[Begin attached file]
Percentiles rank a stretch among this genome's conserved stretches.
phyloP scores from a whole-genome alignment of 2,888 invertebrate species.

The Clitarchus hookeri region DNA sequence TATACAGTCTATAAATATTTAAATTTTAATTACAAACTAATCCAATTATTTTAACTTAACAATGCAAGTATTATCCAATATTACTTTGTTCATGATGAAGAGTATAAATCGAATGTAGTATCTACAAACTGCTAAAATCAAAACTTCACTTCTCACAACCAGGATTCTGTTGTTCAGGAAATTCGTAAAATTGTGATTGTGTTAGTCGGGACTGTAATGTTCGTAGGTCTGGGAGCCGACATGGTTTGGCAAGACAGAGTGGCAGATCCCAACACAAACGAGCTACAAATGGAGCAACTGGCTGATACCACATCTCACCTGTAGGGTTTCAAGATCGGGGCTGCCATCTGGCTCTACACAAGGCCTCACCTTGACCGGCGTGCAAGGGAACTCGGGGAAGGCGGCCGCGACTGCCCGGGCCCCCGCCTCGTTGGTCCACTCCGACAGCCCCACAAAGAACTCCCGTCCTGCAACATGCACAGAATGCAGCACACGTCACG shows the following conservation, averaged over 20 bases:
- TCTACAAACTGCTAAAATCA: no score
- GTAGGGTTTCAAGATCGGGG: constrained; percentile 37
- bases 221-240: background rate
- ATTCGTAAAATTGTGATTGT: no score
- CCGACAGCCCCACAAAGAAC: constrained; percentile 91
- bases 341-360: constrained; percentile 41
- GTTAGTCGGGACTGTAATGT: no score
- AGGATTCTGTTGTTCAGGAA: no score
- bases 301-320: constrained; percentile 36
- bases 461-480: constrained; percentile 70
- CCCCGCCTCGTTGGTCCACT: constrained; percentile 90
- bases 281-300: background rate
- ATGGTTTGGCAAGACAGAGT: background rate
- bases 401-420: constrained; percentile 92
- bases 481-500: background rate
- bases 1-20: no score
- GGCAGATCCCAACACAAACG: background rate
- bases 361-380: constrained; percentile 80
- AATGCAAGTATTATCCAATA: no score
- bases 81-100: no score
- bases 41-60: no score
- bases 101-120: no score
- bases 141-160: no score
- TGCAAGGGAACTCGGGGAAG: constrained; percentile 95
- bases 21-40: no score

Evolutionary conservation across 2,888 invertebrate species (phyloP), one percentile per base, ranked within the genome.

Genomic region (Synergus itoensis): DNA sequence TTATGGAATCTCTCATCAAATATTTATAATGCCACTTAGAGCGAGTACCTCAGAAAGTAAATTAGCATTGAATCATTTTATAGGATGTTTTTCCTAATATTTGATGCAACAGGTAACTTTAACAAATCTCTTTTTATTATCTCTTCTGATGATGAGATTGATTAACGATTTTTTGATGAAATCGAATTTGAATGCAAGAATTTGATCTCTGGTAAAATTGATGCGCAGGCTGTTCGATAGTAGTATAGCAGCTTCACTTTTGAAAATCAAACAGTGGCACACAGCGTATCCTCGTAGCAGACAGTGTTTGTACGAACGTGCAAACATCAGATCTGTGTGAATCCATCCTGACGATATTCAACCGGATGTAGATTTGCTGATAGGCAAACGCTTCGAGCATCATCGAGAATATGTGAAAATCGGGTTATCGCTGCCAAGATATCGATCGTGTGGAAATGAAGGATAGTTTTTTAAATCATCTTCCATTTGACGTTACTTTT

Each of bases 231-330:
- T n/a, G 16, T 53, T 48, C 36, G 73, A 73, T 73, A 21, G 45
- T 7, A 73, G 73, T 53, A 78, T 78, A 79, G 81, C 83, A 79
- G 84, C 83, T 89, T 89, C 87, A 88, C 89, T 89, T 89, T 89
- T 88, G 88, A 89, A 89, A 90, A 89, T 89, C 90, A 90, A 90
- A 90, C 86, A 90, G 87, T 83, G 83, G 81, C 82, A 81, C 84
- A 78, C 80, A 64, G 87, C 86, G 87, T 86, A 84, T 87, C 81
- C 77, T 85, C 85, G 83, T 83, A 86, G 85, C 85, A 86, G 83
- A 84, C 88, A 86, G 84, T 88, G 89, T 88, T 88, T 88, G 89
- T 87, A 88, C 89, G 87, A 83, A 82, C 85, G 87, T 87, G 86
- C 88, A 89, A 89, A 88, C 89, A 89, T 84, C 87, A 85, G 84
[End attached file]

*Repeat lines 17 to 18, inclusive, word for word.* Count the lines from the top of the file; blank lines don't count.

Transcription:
- bases 401-420: constrained; percentile 92
- bases 481-500: background rate